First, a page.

Event Workshop

Organizer reflections on data(Tinget) and using UCloud

For the majority of researchers and students of the humanities, digital methods are far from standard procedure, and this is exactly what initiatives such as the datasprints organised and financed by The Royal Danish Library hope to change.

The value of digital methods in the humanities is gradually becoming clearer across disciplines. However, as programming and coding seems far from the traditional methods of the humanities, work still has to be done to fully integrate digital approaches in both research and teaching across the humanities.

Making use of digital methods opens new opportunities for working with large amounts of data and identifying connections across material – something that would simply be impossible without the integration of digital methods into the humanities.

The vision behind data(Tinget)

At the end of 2021, two datasprints focusing on the value of open political data and digital competencies were organised in Aarhus (November 18th-19th) and Copenhagen (December 2nd and 3rd). Due to a close collaboration between DeiC Facility for Interactive HPC and The Royal Danish Library, the cloud-based HPC (High Performance Computing) service UCloud developed for Danish Universities presented itself as a pertinent topic for the 2021-datasprints. More specifically, the participants were asked to explore parliamentary proceedings from the Danish Parliament (Folketinget) from 1953 to 2021 by use of UCloud at the datasprints.

The purpose of the datasprints were thus twofold: creating awareness of the value of open political data, and finally developing the digital competencies of the students and staff participating from Aarhus University and University of Copenhagen. UCloud played a significant part in the latter – as the datasprints involved considerable amounts of data -despite initial concerns for the organisers:

What worried us the most during the preparations was how difficult it would be to get the participants connected to UCloud. And if they would be able to use it at all. It went completely pain-free though; a few emails and fairly simple clicks on UCloud (full disclosure – it wasn’t me who had to click, so of course it was simple to me). And then it was up and running. Only real challenge was a semi bad internet connection on the first day in Copenhagen. And when they [the participants, red.] got access – all problems were gone, and everything went smooth!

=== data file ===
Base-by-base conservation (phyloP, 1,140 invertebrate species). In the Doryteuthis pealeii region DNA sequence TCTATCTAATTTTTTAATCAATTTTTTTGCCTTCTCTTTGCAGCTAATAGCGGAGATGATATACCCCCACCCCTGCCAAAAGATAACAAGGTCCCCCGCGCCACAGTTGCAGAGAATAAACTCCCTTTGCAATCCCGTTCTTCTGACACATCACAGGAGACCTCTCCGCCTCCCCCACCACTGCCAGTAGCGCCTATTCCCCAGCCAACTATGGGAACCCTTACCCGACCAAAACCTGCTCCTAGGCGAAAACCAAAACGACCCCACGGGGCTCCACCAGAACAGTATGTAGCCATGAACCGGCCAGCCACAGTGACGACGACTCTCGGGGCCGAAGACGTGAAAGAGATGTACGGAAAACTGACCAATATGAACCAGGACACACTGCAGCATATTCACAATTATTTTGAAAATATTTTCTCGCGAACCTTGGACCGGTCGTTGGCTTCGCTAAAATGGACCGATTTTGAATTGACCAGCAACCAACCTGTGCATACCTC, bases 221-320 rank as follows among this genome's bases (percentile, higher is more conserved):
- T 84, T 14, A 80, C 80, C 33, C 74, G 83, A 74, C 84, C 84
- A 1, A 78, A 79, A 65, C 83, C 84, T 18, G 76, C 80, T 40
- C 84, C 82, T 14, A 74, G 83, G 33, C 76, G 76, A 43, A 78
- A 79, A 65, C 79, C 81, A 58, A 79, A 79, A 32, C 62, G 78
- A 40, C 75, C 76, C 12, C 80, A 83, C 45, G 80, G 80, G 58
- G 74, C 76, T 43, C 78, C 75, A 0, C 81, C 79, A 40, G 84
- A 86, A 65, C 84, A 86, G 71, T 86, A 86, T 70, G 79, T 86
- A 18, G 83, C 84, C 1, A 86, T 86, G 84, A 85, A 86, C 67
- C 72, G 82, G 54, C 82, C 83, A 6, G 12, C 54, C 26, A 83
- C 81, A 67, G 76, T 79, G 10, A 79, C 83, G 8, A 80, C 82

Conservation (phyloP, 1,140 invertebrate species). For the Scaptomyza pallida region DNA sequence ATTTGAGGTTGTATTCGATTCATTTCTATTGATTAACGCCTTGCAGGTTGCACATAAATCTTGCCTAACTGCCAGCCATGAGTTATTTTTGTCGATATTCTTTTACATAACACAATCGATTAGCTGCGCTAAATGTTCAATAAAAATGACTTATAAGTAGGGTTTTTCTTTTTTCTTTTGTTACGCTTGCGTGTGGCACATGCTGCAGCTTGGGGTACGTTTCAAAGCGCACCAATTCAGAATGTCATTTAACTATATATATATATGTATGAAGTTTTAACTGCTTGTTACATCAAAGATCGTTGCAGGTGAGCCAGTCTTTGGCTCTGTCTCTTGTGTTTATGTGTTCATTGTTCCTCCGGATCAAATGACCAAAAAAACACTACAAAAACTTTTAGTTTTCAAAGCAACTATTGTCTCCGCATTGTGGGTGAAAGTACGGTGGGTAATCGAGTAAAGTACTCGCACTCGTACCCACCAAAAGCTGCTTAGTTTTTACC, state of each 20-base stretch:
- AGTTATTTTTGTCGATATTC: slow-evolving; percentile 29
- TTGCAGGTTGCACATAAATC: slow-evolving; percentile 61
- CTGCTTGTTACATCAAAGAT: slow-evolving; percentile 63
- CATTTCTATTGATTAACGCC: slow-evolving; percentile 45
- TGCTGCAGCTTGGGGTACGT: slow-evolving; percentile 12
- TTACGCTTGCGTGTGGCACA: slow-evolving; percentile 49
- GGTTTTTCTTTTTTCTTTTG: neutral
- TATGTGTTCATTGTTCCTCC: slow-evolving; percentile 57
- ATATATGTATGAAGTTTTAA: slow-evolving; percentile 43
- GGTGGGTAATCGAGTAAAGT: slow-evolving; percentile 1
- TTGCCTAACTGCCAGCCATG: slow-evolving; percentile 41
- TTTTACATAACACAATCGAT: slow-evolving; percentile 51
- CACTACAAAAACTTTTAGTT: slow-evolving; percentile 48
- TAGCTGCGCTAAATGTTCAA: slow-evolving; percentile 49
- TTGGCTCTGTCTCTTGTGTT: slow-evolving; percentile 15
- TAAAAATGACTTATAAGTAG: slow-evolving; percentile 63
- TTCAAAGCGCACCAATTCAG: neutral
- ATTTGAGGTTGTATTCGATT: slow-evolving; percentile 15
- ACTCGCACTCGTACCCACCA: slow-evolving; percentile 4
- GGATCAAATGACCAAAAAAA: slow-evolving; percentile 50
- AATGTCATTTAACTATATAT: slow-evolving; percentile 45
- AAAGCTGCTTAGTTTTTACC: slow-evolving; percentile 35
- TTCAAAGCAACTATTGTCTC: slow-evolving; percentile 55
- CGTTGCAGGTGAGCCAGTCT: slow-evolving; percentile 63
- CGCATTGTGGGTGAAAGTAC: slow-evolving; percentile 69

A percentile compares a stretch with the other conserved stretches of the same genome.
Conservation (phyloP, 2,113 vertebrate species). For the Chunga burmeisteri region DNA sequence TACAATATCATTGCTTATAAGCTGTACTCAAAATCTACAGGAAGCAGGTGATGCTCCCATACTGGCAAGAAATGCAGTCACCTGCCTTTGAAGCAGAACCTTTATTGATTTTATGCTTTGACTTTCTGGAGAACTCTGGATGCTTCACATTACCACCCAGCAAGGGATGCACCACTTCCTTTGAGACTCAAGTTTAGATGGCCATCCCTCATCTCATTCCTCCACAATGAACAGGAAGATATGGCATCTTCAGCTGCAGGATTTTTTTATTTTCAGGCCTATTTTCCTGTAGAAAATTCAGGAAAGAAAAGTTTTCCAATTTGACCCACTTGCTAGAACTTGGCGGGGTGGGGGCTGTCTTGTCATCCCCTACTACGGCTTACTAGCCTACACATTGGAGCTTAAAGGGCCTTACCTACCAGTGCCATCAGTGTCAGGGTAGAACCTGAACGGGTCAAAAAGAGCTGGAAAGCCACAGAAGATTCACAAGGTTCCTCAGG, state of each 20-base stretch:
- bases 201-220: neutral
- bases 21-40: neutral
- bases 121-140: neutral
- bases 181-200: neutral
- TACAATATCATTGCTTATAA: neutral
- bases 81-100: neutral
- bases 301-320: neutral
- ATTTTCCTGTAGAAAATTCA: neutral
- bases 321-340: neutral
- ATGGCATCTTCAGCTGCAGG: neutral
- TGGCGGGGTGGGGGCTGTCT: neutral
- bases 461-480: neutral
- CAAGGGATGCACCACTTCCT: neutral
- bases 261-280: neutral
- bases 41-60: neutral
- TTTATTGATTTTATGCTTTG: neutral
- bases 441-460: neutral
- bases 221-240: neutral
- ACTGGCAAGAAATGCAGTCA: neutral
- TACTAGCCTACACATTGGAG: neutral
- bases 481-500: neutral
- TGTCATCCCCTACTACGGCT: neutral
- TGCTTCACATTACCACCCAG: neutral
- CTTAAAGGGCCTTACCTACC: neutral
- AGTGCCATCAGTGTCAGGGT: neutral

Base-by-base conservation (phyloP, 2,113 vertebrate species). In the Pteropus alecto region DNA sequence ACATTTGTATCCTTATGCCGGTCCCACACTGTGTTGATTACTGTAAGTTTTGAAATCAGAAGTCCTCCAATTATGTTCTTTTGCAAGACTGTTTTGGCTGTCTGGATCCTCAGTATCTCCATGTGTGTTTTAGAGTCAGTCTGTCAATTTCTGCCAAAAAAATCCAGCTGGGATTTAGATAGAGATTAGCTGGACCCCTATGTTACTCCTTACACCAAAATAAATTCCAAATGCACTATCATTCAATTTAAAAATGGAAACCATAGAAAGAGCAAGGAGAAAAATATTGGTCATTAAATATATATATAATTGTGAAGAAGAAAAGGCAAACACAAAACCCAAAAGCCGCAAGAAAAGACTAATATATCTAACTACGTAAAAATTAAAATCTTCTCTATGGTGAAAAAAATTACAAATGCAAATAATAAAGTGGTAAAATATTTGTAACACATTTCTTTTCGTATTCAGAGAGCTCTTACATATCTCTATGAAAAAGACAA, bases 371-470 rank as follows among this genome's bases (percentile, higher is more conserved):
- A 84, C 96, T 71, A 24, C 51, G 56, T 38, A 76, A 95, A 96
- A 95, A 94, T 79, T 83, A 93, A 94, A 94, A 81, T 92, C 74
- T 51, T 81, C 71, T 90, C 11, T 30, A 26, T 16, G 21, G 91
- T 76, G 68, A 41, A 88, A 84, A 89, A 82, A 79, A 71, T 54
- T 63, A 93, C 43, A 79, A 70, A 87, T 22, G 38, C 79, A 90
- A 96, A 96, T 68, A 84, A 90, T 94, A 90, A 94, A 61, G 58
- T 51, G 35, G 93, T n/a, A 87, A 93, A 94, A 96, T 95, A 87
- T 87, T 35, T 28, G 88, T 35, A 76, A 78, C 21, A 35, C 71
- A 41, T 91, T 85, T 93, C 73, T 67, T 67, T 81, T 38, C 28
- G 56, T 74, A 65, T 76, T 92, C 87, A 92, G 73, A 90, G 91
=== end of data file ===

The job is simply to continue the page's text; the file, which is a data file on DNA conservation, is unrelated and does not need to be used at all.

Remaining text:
– Christian B. Knudsen, The Royal Danish Library

UCloud as a key figure

As soon as the participants were confidential with UCloud, some of the benefits of working with the HPC service were made clear for participants as well as organisers. Per Møldrup-Dalum, one of the organisers of the datasprint (currently working as data manager for Center for Humanities Computing Aarhus/CHCAA) specifically emphasises UCloud as a pivotal tool at the datasprints:

Imagine the hassle when students, researchers, journalists, etc. show up with an equal number of different laptop computers. Some are old, others new, some running Windows, others Macs or Linux. Some attendees have no problem discerning between different Python versions, while others have never heard of Python or R or installing arbitrary software on their computer. Now, all these people need to have the same version of e.g. RStudio, R, Python and software to work with computer code. To get that to work could require a complete datasprint in itself.

– Per Møldrup-Dalum, The Royal Danish Library/CHCAA

All of these technical obstacles, however, were completely erased thanks to UCloud:

Now, enter UCloud. There we control everything and can ensure that it all just works — from the get-go! On top of that, we don’t have to worry that much about data size or computational resources. It’s all win-win.

– Per Møldrup-Dalum, The Royal Danish Library/CHCAA

As these evaluations show, UCloud holds major potential, not only in the context of these specific datasprints, but for developing digital skills across the humanities on a broader scale; the cloud-based HPC service, UCloud, simplifies the working process and makes collaborative work much more manageable. Hopefully, events such as the datasprints organised by The Royal Danish Library will have a sustained impact on researchers as well as students whose interest in digital methods and UCloud specifically can further the development and integration of digital methods across the humanities in the future.

Read more about the Data(Tinget) datasprint in Aarhus and the use of UCloud from the participants’ point of view.